The United States Agency for International Development (USAID) today marked the end of its five-year Health Sector Financing Reform/Health Finance and Governance Project in Ethiopia. The project has helped more than 16 million people cover their medical costs through community-based health insurance programs.
The program allows participants to receive a special ID card that assures direct access to hospital and clinic visits, treatment for sickness or injury, and an array of other health services, allowing them to overcome routine and life-threatening illnesses.
“A family can purchase Community-based Health Insurance for the cost of two chickens, and know that they will be assured health services in the event that they are needed, whether it is coverage for cancer, heart disease, injury, surgery, or any other ailment or medical need,” said USAID Deputy Mission Director Stephen Morin at a special event highlighting the progress of reforms in the health sector.
“These families—who would otherwise have faced financial ruin or been left with the literal choice between life and death—are now more resilient, and more empowered to seek services and demand improved care.”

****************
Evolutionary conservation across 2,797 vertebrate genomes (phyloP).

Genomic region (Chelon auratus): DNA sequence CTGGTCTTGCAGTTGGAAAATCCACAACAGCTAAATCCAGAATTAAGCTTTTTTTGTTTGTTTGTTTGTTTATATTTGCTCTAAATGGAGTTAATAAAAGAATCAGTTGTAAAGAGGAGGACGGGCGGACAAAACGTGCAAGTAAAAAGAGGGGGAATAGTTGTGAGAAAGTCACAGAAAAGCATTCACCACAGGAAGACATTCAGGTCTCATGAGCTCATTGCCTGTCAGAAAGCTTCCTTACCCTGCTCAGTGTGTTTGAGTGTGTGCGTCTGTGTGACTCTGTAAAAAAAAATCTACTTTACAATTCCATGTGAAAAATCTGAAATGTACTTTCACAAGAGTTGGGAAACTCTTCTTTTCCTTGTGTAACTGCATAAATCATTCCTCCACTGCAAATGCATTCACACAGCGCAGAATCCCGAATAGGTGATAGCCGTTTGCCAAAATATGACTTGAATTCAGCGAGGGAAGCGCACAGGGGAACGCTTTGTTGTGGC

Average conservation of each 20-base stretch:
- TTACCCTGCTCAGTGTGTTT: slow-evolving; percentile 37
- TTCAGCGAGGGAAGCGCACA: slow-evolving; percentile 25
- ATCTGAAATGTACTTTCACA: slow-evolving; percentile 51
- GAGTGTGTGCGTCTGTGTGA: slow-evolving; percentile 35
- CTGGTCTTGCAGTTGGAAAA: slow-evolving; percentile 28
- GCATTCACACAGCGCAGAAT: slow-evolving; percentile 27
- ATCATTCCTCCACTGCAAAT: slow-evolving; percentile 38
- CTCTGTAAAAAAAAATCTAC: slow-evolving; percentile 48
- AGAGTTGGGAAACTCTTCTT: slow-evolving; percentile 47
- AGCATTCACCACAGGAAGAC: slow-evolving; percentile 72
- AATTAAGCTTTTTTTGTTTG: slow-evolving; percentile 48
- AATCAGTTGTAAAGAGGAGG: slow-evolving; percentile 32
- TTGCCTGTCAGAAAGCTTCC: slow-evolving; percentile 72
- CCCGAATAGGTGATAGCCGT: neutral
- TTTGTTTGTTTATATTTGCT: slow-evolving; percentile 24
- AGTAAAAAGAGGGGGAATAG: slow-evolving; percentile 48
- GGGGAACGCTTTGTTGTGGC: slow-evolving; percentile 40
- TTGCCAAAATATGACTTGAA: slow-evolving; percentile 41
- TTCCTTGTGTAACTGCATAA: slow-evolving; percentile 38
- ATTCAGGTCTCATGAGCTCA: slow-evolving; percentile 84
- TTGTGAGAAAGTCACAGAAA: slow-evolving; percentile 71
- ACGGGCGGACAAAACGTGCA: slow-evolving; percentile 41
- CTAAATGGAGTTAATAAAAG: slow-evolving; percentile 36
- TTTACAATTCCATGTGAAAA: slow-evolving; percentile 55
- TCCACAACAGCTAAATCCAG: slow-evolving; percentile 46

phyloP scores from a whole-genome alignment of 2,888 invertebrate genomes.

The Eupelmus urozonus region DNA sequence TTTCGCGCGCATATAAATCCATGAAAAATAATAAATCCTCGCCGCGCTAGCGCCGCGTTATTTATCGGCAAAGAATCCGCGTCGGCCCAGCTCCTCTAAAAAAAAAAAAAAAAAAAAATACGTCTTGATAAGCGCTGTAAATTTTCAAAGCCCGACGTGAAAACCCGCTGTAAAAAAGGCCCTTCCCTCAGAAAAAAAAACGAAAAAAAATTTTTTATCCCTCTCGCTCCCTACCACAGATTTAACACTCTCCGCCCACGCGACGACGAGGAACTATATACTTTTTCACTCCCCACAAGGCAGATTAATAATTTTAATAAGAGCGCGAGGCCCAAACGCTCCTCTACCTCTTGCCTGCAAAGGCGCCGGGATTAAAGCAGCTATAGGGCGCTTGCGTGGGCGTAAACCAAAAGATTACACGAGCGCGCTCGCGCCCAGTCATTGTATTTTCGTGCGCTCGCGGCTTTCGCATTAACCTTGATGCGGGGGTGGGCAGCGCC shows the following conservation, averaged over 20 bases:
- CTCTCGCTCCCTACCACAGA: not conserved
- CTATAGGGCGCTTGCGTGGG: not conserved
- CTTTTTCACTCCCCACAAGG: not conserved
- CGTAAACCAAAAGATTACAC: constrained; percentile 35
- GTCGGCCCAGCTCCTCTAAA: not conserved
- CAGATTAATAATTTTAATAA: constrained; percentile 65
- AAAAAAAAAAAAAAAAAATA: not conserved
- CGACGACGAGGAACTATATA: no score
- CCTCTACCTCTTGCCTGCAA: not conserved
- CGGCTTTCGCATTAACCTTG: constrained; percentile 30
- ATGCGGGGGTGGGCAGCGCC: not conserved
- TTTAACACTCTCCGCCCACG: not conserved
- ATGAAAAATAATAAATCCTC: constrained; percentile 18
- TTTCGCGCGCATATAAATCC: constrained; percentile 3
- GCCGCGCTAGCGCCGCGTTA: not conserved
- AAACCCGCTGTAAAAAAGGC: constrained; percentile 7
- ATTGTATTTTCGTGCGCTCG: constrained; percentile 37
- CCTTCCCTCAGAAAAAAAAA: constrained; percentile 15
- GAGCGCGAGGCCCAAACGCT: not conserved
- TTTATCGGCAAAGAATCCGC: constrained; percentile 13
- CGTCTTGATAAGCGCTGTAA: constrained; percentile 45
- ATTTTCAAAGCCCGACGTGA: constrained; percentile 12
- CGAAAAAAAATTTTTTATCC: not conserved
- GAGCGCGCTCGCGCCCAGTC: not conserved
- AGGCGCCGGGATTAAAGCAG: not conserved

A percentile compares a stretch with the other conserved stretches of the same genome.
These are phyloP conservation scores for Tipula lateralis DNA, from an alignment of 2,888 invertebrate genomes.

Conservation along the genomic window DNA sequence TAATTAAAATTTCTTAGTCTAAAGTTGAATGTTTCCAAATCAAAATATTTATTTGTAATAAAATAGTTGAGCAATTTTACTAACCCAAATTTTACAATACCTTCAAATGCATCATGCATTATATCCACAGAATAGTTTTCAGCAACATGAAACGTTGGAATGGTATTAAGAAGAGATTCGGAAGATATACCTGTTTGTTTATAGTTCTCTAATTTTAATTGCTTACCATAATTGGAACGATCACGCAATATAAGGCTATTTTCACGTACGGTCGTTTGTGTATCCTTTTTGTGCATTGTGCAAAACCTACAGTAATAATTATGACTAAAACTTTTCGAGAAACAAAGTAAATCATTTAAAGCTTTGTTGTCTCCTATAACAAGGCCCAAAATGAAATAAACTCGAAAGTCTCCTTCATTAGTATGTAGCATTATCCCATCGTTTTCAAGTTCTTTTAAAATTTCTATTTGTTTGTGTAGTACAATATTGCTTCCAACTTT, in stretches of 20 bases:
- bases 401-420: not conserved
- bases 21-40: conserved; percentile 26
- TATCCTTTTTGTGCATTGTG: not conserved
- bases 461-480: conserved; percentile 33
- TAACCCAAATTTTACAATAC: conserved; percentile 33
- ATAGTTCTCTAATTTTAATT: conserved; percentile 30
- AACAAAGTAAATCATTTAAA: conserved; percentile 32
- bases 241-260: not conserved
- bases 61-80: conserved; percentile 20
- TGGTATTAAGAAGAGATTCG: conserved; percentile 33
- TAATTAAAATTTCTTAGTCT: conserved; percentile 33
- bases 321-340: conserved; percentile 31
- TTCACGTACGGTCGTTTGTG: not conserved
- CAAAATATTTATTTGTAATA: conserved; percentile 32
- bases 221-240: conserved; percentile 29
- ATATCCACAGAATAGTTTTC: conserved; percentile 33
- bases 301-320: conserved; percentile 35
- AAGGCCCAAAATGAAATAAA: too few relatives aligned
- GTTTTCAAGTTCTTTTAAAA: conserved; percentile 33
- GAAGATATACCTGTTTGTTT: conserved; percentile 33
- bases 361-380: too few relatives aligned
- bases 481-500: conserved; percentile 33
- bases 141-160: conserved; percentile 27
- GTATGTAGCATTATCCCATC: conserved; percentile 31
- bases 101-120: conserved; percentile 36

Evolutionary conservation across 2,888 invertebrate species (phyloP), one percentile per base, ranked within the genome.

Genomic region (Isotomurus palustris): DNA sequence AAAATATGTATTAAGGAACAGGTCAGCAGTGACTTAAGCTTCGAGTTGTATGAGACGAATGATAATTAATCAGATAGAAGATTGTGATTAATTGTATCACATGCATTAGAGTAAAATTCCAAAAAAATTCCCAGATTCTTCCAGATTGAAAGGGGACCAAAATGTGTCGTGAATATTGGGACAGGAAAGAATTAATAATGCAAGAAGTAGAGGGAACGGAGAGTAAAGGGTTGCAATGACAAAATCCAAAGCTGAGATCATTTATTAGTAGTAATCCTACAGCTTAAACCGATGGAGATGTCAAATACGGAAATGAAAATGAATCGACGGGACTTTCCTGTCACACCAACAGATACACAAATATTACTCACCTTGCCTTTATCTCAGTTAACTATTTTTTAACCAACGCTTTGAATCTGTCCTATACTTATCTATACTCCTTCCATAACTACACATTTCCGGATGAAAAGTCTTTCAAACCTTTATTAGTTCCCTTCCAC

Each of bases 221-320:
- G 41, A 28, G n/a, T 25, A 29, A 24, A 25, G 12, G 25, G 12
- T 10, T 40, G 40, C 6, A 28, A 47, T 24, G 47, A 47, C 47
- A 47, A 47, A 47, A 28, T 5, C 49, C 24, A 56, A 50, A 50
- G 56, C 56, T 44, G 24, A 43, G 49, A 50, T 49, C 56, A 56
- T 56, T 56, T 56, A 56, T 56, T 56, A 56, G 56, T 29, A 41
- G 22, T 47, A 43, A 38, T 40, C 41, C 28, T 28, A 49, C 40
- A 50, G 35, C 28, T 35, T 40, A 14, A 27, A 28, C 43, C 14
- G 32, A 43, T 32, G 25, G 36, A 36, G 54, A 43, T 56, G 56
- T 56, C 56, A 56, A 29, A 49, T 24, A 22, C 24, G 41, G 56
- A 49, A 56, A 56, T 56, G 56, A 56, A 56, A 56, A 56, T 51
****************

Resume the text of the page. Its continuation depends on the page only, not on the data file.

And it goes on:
USAID also worked with hospitals and health help them effectively use revenue collected from community-based health insurance registration fees, which total more than USD $66 million since 2013.
This money has been to renovate facilities, procuring new equipment, supplies, and medicines, and improving the overall quality of care. As a result, more than 90 percent of hospitals and health centers across the country—or nearly 3,600 facilities—are now retaining and investing their own money to better serve their communities.
The project was completed in cooperation with the Federal Ministry of Health and is just one example of the way that the United States is working to support self-sufficiency in Ethiopia’s heath sector.
The United States is the largest bilateral donor to Ethiopia’s health sector, with approximately USD $200 million per year in funding for HIV/AIDS; malaria; maternal, neonatal and child health; nutrition; tuberculosis; and water, sanitation and hygiene.
Through USAID, the United States has provided $3.5 billion in development and humanitarian assistance to Ethiopia over the past five years.